With new phone season upon us – Apple’s likely announcing new iPhones on September 13th and Samsung has been tempting us all with new phones for months — many people are asking the annual question: Should I buy a new phone?
In order to help you answer this question, I have broken down the traits of various phone-buying personalities. I believe that it is the buyer that matters more than the specs, when it comes to all technology purchases. If you are someone who wants the latest high-end phone, you don’t want to hear about replacing batteries on a junk-drawer clunker. But if you like to get the last drop of use out of your investment, you might want to know when you will run out of time.
The Tech Curious
For people for whom these annual new phone releases are something to look forward to, buying the next iteration from their favorite tech provider is an easy yes. You get a new phone because you live in an era of constant innovation and love to taste everything that’s new. For you, a new phone is not just a tool, an onramp to the internet, or a way to stay in touch, it’s a form of entertainment. The question “Do I need a new phone” for the tech curious is not part of the equation. Neither is, “Can I afford it?” Either this is an easy purchase for your budget or you’ll throw all your disposable income at this in the same the way people collect action figures or coins.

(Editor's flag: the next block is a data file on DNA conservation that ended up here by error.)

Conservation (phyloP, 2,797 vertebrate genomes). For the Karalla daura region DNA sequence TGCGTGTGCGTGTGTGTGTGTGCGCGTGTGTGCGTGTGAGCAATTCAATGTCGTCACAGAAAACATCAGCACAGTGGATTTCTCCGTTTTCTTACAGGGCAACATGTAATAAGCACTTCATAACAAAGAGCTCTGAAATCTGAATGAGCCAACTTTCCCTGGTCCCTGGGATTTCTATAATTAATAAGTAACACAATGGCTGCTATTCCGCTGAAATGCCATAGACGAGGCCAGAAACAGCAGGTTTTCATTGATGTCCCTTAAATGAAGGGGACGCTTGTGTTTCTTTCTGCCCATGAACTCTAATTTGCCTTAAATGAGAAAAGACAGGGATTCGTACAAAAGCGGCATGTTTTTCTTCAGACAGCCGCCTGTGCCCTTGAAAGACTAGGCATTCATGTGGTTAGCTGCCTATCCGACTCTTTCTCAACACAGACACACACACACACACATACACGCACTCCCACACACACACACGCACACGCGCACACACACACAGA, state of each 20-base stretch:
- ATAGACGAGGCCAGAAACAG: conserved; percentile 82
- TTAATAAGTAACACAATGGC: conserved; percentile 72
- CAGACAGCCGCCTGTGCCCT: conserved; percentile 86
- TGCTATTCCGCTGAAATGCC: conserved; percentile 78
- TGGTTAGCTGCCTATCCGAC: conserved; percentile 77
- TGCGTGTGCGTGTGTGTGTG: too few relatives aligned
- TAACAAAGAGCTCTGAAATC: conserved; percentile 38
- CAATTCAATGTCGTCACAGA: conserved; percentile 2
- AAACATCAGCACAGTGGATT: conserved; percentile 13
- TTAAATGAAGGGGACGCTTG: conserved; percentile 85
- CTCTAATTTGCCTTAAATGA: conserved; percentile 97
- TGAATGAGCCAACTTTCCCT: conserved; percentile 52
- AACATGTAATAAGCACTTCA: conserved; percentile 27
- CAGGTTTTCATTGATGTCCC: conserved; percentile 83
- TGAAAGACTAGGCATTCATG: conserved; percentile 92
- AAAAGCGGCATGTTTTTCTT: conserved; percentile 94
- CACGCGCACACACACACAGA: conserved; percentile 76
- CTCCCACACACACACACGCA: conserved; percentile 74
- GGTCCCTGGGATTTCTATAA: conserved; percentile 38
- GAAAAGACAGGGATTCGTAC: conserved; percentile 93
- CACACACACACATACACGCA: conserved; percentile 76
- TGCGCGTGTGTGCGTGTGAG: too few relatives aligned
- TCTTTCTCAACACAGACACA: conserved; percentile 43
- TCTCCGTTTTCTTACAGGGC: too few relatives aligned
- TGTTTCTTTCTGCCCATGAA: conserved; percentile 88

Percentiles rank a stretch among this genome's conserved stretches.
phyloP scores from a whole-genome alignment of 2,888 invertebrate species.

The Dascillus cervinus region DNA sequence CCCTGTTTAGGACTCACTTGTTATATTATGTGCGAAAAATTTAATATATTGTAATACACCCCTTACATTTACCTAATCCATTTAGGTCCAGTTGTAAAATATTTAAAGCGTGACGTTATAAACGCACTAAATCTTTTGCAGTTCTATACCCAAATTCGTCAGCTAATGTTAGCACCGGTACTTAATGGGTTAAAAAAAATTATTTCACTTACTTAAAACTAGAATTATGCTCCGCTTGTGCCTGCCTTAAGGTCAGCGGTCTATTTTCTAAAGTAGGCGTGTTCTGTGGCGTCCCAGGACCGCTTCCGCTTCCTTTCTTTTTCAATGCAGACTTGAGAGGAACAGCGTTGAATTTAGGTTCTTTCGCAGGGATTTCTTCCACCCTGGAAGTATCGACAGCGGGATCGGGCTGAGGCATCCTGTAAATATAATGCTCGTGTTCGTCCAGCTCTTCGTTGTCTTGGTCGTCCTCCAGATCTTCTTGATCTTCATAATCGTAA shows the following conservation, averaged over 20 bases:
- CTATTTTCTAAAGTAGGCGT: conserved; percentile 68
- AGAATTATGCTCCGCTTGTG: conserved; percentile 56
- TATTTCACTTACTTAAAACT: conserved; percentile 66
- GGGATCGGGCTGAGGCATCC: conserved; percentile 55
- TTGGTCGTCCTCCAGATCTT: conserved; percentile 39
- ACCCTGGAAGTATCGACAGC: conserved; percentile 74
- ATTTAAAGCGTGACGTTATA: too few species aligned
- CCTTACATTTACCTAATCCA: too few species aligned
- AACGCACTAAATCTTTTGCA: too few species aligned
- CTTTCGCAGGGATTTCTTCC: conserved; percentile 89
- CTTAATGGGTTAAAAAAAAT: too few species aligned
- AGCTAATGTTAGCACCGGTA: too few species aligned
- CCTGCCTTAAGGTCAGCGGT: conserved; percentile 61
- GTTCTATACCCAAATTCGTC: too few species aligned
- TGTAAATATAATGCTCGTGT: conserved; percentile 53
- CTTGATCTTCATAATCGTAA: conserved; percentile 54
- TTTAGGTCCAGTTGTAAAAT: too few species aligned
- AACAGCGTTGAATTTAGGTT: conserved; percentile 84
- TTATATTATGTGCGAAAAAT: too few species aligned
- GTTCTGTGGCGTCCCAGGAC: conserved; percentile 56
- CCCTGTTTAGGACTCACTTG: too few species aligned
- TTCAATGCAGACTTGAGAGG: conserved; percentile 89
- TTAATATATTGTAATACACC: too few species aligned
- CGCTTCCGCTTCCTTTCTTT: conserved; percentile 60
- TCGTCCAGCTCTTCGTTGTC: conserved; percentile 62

If this is you, you will be excited to learn that there might be some new iPhone colors! According to TechRadar, much about the iPhone 13 — except the camera — will be much like the iPhone 12. But you could get yours in a new shade, probably pink or orange.
If you are an Android user, you probably already have a phone that folds in half so it will fit in your pocket or one that opens up into a double-sized screen. Or you might be snapping photos with that stunning Hasselblad camera in the OnePlus Pro 9. Or maybe you are are sad because there was no new Galaxy Note in 2021.
In short, you don’t need my help with anything but the justification. I say, we live in amazing times — at least when it comes to technical innovation. If this interests you and you can afford to, by all means go roll around in it.
The phone dependent
You may not love technology enough to spout specs at a dinner party, but your phone is your lifeline. You want it to work. You don’t want the battery to die before you are collapsing yourself. And the camera needs to be amazing!
If this is you, and you bought a phone last year, you are probably good for another year — unless your battery is dying too fast or your screen is broken.
But you probably also have zero tolerance for a limping phone. These standard broken-phone problems are easy to repair and much cheaper than a brand-new, high-end phone. So maybe all you need is some repairs and a new case to make you feel like you got a new phone?
Getting a new battery installed in an iPhone is free if your phone is in warranty or $49 to $69 if it isn’t. Prices are similar for a high-end Samsung phone. The price for replacing a screen is more – anywhere from $100 to $300, depending on the phone model and style of screen.